Between the years 1951 and 1967, De Havilland Canada manufactured 466 Otters. More than two thirds of these planes were sold to air forces, notably in Canada, the United States, India, Australia, Ghana, Burma and Norway.

The US Army was the first DHC-3 customer. It purchased 200 aircrafts, 184 of which were designated U-1A Otter. This version can carry 9 equipped troops, 6 stretchers or 1300 kg of cargo. The US armed forces used the Otter in the Vietnam War (1965-1968).

Currently, the US Naval Test Pilot School in Patuxent River still uses a copy of DHC-3 Otter designated NU-1B, its oldest aircraft in service. The DHC-3 Otter has also been deployed in United Nations peacekeeping missions in Africa and the Middle East.

An Otter still used in civilian missions

After withdrawing from the air force, the De Havilland Otter DHC-3 aircraft remains an effective ally for short-range airlift and civilian missions.

Canada was the second largest operator of the Otter for:

  • aerial photography
  • topographic surveys in northern Canada and the Arctic
  • search and rescue
  • utility transport
  • ambulance plane
  • firefighting

For proof of the high quality of this type of aircraft, just look at the market prices of DHC-3 and its later version, the Twin Otter DHC-6, which is bought and still sells for a resale price twenty times higher than its original price.

Seaplane: the best means of transportation to get to the Far North of Quebec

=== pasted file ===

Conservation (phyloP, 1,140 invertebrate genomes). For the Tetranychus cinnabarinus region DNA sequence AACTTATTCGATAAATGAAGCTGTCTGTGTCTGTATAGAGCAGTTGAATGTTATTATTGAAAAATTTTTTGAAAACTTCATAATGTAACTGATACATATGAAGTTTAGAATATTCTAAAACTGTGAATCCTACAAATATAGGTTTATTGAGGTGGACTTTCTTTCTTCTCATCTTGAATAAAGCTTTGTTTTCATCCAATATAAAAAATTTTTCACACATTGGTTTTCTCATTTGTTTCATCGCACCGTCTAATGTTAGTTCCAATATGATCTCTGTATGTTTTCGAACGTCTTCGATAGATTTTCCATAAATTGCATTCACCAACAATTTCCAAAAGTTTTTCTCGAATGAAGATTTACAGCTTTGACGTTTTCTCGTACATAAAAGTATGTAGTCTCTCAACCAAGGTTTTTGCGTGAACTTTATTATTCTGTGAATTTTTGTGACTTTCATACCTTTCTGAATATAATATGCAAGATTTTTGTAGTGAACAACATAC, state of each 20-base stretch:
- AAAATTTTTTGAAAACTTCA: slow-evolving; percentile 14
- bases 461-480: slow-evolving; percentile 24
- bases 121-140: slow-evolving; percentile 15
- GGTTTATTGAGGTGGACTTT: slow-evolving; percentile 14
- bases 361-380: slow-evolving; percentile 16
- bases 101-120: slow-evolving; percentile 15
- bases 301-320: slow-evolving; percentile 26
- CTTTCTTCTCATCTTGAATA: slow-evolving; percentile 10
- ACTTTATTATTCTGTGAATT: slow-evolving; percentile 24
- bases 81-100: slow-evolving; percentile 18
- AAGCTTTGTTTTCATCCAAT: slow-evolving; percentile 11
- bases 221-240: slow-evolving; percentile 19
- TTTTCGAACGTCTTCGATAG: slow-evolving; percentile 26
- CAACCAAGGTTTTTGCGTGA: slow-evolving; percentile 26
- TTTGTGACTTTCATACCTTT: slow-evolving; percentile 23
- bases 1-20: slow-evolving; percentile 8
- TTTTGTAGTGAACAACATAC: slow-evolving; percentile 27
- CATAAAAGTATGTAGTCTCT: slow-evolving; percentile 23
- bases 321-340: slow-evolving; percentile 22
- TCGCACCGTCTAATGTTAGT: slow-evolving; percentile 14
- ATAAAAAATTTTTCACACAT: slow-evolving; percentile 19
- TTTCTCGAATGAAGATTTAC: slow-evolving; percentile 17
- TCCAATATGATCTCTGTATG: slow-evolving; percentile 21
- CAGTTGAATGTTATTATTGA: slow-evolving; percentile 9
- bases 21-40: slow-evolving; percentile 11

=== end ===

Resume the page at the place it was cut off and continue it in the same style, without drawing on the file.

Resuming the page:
To discover the rich nature of the Far North of Quebec and travel to remote and inaccessible regions by road such as Nunavik, seaplane is the best means of transportation.

The DHC-3 seaplane allows you to:

  • Descend hundreds of kilometers of mountains, steppes and forests covered with tundra and taiga.
  • Enjoy unparalleled panoramic views over national parks such as Pingualuit National Park in Nunavik, home to the magnificent meteorite crater.
  • Come across a kingdom of wildlife such as caribou, polar bears, elk and bison.
  • Practice tourist and sports activities that fascinate you (hiking, trekking, kayaking, canoeing, skiing, snowmobiling, hunting, etc.).
  • Spend unforgettable nights admiring the Northern Lights.
  • Discover a thousand-year-old culture and meet a warm and welcoming Inuit population.

What can be done with the DHC-3 De Havilland seaplane?

Specialized in the ADAC air transport service, Air Tunilik offers organized and tailor-made trips to explore uncrowded areas rich in natural heritage.

Thanks to Air Tunilik’s seaplane service, you can access thousands of lakes, rivers and outfitters for a unique and exciting fishing or hunting experience. Here you can find the species most sought after by fishing enthusiasts such as trout, arctic char and Atlantic salmon.

Quebeckers must realize that we have beaches here. We have outfitters and places that are even more beautiful than resorts in the South or cruises that crowd 4,000 people on the same boat, ”says with passion Simon Contant, president of Air Tunilik since 2014 (source).

Through Air Tunilik’s bush planes, you can also organize group canoe trips in collaboration with specialized agencies such as ABV Kayak to escape to the magnificent regions of Greater Quebec.

Why choose Air Tunilik?

With more than 18 years of experience, Air Tunilik has the most efficient aircraft to access the territory of the Canadian Far North. Whether on the DHC-3 Otter, the DHC-3T Turbo Otter or the DHC-2 Beaver, our seaplane fleet is modern and equipped with satellite phones.

Supervised by a young president who loves the North, all Air Tunilik pilots are knowledgeable and have experience traveling to northern regions. To fly to the Far North of Quebec and explore countless must-see destinations in complete safety and comfort, trust Air Tunilik as your air travel partner.